As a young lawyer, David Cobin argued a case before the U.S. Supreme Court, but he saw a collaboration with Hebrew University as his greatest accomplishment.
Before he reached age 40, David Cobin argued a case before the U.S. Supreme Court.
When a colleague asked how it felt to reach the pinnacle of his career, Cobin objected, promising the best was yet to come.
The longtime Hamline University constitutional law professor, who founded and directed a groundbreaking law partnership between Hamline and Hebrew University of Jerusalem, died May 21. He was 67.
Known for regaling his students with tales both factual and fictional, Cobin, a native of Joliet, Ill., had a reputation for sharpening the instincts and tapping the compassion of future lawyers.
"He was a person who cared easily," said Rabbi Morris Allen of Beth Jacob Congregation in Mendota Heights.
Early in his career, as a private attorney in California, Cobin often represented mental patients and active-duty servicemen, a practice that paved the path to his highest-profile case.
He argued the case of Brown v. Glines before the nation's highest court in 1980, defending the First Amendment rights of a serviceman disciplined for circulating petitions without approval from his base commander. He lost the case in a split decision.
Though students still review the case, Cobin considered the collaboration between Hamline and Hebrew University his most significant contribution.
What began as a summer course on law, religion and ethics later evolved into an exploration of conflict resolution from Jewish, Christian and Muslim perspectives, said his wife, Susan Cobin, a retired principal who led the Talmud Torah of St. Paul and the Twin Cities Jewish Middle School.
Their son, Seth Cobin, a criminal defense attorney, often called his father to share stories and get advice.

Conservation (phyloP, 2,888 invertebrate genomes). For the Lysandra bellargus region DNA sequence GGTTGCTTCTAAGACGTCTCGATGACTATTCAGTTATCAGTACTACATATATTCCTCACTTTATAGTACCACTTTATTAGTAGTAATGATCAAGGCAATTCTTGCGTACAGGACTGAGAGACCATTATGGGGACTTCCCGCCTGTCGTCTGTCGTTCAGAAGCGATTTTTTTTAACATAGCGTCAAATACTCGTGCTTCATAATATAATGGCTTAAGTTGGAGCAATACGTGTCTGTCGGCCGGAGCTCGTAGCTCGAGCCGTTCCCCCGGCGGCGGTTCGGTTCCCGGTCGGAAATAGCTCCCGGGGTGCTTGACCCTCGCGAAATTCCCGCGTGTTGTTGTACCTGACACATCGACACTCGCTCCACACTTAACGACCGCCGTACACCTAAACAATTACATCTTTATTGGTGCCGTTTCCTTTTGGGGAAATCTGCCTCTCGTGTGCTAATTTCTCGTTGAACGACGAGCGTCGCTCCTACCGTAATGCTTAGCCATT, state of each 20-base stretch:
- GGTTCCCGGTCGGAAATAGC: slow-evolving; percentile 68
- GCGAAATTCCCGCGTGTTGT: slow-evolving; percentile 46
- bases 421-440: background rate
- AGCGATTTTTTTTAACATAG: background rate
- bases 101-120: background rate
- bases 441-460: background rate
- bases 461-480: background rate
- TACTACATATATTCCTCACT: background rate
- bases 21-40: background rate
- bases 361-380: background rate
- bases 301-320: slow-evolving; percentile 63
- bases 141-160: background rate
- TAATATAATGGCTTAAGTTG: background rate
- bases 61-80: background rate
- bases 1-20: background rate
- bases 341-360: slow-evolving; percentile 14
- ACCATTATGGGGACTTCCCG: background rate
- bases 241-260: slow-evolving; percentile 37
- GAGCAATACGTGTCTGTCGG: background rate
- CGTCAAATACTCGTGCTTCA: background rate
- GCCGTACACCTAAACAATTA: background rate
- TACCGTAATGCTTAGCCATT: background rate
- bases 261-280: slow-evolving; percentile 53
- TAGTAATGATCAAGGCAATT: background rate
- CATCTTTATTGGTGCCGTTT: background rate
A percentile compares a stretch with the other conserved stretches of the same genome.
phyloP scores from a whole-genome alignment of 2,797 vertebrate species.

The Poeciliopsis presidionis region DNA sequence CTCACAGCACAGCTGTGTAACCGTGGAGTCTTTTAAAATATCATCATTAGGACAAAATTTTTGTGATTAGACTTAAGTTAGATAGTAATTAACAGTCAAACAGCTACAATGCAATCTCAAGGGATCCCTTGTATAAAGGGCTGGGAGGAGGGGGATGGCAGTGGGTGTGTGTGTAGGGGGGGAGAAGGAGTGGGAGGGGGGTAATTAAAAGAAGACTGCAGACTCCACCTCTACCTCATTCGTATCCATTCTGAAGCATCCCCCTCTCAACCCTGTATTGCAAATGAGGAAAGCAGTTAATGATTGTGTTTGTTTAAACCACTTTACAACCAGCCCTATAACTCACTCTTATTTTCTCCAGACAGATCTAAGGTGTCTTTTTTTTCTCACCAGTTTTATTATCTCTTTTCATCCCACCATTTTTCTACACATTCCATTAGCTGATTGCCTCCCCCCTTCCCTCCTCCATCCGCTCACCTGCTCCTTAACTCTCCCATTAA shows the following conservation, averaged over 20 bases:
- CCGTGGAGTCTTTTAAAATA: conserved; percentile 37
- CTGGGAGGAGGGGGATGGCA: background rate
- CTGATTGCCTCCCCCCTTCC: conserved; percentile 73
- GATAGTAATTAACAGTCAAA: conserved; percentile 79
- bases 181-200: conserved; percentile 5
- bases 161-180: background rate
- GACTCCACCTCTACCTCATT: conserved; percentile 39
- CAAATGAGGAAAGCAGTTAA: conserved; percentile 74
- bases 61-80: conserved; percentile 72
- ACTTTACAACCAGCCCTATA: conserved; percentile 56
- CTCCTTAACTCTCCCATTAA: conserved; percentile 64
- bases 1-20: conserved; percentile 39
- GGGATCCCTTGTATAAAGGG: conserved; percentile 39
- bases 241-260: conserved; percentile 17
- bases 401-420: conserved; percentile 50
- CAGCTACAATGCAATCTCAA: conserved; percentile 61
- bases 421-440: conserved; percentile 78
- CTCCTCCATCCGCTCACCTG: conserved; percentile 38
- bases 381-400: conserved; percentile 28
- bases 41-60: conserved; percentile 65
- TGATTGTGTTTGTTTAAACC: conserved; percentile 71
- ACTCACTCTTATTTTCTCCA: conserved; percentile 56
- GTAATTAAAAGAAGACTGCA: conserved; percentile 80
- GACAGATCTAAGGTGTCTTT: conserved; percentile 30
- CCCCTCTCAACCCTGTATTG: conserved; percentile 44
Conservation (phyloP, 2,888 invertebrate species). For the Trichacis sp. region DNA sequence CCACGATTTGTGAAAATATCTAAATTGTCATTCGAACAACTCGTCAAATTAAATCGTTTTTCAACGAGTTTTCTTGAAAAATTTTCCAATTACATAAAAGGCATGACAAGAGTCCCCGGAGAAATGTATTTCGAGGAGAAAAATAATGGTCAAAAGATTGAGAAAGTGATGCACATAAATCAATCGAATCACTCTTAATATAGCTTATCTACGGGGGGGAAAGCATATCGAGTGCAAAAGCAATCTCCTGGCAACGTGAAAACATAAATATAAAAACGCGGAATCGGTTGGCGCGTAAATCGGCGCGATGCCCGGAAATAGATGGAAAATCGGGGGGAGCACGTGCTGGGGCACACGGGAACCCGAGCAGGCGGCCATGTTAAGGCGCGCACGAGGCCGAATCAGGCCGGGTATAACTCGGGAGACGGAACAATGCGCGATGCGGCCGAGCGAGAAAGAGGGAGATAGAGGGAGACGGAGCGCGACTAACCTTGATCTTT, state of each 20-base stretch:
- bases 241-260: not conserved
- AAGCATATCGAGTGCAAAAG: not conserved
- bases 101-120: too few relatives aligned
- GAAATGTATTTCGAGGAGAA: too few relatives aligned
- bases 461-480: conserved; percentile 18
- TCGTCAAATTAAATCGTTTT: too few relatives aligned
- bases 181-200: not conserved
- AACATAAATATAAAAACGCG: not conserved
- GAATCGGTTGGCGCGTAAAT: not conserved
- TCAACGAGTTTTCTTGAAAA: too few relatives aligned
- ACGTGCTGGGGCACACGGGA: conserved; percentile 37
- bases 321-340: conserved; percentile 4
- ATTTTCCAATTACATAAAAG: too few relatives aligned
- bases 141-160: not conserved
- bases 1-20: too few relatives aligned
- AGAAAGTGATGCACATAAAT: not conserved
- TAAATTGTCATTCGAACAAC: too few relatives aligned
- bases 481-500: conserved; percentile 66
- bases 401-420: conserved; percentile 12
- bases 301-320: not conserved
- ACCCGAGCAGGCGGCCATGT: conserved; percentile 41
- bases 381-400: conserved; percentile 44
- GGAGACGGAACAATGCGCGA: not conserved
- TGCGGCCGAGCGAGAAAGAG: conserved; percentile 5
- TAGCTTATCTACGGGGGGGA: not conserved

"That's what's been really hitting me," Seth Cobin said. "He wasn't only a father and mentor to me, he was one of my best friends."
When Seth Cobin entered Hamline's law school, the two pledged, and the university concurred, that son shouldn't enroll in dad's class. Fate had other plans. Seth Cobin ended up taking his father's constitutional law class in 2010 because he was the lone instructor for the course that semester, his final one on campus.
"It was not an easy 'A' at all," Seth Cobin said. "But I got to see firsthand why he was so popular with his students."
Shortly after graduation, David Cobin sponsored his son's admission to the Minnesota State Bar Association. He considered that semester, not the Supreme Court argument, the highlight of his 40-plus-year career, his wife said.
Two days before David Cobin's death, Hamline awarded him the $5,000 John Wesley Trustee Award, which recognizes faculty and staff members who consistently pursue rigorous scholarship, a commitment to improving the world and a focus on ethics and civility.
"To simply speak about David Cobin as a professor and as a scholar is to miss the essence of his life," Allen said in a eulogy.
Cobin planned to retire June 30 and depart for a multi-week vacation to Israel that same day.
Survivors, besides his wife and son, both of St. Paul, include a daughter, Liora Cobin of New York City, and four grandchildren. Funeral services were May 23.
Corey Mitchell • 612-673-4491